As our American population ages and the impact of healthcare reform continues to be felt, navigating the medical landscape is only getting more complex for employers and patients. There will be an even greater need for healthcare advisory services in the coming years as patient choices grow more complex and access to appropriate clinicians becomes increasingly difficult.
Now enter, Concierge Medicine and Direct-Pay healthcare options. Consumer and patient interest is also at an all-time high as more and more prosepective and curious patients are starting to enroll in concierge medicine and direct-pay practices. Baby Boomers and Generation X now represent more than half of the U.S. consumer population utilizing such an old-fashioned delivery model of healthcare in modern America.
A mass-market variant of Concierge Medicine, distinguished by its low prices, Direct Primary Care (DPC) is also quite popular by many Gen Xers and the Boomer population. Due to much smaller patient panels than traditional primary care and insurance-based medical practices, DPC doctors say they spend more time with patients discussing treatments, procedures, prescription use and other healthcare options.
Similar to its older familial medical model, Concierge Medicine, Direct-Pay doctors frequently promote the fact that they can provide “unhurried appointments” and same-day access to a physician. Most Direct-Pay medical clinics and doctors with price points under $100 per person per month are slowly gaining traction in the highly competitive healthcare marketplace in the U.S. Direct-Pay Medicine’s strength has not been in the number of physicians signing up to change their business model but in the low monthly fee they charge their patients.
Initially, Concierge Medicine and Direct-Pay doctors were mostly operating in primary care and family practice. The latest data reported by the concierge medicine industry trade journal in 2014 reports that there are an estimated 12,000 Concierge Medicine and Direct-Pay practices nationwide in 2014. While these figures differ somewhat from analysis touted in the media and quoted by other organizations, their number represents primary care and family physicians plus a wide range of Concierge Medicine and Direct-Pay healthcare specialty practices in the U.S. In 2011, there started to be a growing number that practice in secondary Concierge Medicine specialties including: pediatrics; general surgery; psychiatry; spine surgery; gynecology; dentistry; cardiology; addiction medicine; dermatology; oncology and more. These specialty practices usually offer the same immediate access, longer appointments, and a proactive health focus similar to primary care concierge practices. Some also offer home visits. Specialists usually limit their practices to a smaller number of patients -150-300 compared to the more typical 300-750 patients for primary care. They also tend to have patients who have chronic conditions.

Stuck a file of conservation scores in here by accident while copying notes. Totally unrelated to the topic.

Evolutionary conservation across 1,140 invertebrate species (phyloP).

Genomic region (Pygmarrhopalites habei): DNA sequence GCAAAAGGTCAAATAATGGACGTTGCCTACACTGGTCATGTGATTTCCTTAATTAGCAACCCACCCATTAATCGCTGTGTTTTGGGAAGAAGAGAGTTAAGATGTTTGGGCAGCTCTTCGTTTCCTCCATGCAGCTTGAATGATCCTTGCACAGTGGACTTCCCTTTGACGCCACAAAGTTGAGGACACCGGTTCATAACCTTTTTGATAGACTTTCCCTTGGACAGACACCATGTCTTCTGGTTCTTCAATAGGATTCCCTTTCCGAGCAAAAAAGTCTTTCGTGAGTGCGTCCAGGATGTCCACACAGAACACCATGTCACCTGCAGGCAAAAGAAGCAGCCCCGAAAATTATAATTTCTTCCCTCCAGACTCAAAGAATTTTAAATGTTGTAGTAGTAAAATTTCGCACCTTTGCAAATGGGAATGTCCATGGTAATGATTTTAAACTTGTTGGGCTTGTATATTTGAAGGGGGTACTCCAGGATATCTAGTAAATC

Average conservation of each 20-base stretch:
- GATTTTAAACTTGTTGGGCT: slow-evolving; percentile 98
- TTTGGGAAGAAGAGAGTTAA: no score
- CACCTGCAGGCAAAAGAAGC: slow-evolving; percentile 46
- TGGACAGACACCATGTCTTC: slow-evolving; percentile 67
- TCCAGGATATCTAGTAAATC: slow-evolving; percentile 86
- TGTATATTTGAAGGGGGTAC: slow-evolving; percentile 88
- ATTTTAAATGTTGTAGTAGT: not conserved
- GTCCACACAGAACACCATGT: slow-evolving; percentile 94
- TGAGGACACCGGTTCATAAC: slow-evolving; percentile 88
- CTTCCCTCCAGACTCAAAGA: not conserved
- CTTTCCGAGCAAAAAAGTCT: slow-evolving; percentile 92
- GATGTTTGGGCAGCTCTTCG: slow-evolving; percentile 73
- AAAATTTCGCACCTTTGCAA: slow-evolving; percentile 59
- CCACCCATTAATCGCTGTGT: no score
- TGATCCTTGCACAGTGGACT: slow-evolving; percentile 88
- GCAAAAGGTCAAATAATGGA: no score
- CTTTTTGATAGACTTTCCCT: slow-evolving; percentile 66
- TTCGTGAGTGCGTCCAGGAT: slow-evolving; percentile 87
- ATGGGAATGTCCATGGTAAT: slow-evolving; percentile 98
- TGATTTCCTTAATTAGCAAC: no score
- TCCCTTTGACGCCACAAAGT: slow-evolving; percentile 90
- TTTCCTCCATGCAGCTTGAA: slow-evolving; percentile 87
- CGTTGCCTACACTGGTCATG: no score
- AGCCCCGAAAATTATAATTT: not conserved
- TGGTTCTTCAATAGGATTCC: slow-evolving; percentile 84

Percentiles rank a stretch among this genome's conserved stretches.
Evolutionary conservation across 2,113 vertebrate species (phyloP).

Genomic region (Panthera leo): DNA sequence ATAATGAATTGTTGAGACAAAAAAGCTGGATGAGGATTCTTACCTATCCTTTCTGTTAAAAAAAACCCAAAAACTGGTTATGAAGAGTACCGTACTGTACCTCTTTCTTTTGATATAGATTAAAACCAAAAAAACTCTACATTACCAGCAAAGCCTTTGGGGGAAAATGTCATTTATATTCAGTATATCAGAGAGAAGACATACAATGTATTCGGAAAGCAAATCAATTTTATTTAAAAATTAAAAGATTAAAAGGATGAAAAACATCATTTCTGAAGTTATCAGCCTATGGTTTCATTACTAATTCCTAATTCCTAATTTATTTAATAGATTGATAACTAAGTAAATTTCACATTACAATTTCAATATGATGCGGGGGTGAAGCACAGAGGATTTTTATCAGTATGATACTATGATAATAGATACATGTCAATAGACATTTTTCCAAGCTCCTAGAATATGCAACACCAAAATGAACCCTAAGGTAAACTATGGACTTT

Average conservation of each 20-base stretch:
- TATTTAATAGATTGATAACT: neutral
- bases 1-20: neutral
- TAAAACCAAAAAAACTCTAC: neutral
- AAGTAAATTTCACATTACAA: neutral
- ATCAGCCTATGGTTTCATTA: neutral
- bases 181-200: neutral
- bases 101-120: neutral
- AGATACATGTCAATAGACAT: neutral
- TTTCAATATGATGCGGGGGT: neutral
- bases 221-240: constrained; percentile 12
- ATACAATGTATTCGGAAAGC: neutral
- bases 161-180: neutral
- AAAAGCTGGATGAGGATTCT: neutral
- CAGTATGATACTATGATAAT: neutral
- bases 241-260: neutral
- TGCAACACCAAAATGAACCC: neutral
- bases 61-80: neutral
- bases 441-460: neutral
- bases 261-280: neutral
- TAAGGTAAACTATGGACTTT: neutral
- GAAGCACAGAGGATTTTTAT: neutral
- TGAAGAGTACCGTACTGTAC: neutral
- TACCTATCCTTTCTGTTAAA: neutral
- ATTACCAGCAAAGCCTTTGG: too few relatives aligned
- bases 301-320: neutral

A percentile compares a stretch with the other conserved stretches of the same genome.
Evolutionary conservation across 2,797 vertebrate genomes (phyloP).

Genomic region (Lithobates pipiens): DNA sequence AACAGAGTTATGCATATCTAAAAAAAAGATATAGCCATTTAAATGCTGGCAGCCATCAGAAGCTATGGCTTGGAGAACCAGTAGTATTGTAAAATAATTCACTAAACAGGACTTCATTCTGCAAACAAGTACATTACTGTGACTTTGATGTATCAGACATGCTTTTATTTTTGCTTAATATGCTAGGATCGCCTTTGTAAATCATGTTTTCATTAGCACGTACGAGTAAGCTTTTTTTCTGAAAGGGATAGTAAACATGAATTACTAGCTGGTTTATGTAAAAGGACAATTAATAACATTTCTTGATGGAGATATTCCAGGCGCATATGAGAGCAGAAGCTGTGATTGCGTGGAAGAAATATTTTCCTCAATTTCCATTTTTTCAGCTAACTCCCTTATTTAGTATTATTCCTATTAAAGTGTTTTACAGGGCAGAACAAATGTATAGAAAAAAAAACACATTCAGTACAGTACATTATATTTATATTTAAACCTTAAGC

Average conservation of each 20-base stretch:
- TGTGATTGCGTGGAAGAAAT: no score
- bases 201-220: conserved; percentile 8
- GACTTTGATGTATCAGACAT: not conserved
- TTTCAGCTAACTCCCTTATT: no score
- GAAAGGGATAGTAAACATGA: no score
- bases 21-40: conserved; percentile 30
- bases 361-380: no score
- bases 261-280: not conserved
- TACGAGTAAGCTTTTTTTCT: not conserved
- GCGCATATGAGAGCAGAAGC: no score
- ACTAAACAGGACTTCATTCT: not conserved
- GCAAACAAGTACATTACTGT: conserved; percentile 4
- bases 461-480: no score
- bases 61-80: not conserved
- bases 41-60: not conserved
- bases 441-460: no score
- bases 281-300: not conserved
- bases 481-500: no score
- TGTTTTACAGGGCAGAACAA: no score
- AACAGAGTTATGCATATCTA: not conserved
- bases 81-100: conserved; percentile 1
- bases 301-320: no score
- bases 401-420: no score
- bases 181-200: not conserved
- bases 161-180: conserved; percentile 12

Recent industry changes along with the implementation of the Affordable Care Act bringing a sudden influx of recently insured lower-income patients to the doctor’s offices. Primary care and family medicine doctors are listing their prices in menu-like fashion and offering affordable healthcare services and discounts on laboratory tests and examinations for a fraction of the cost seen in most traditional, insurance-based, managed care medical offices. The trade journal found that approximately two-thirds charge less than $135 a month on average. This figure includes primary care, family medicine, osteopath and various specialty physician practices.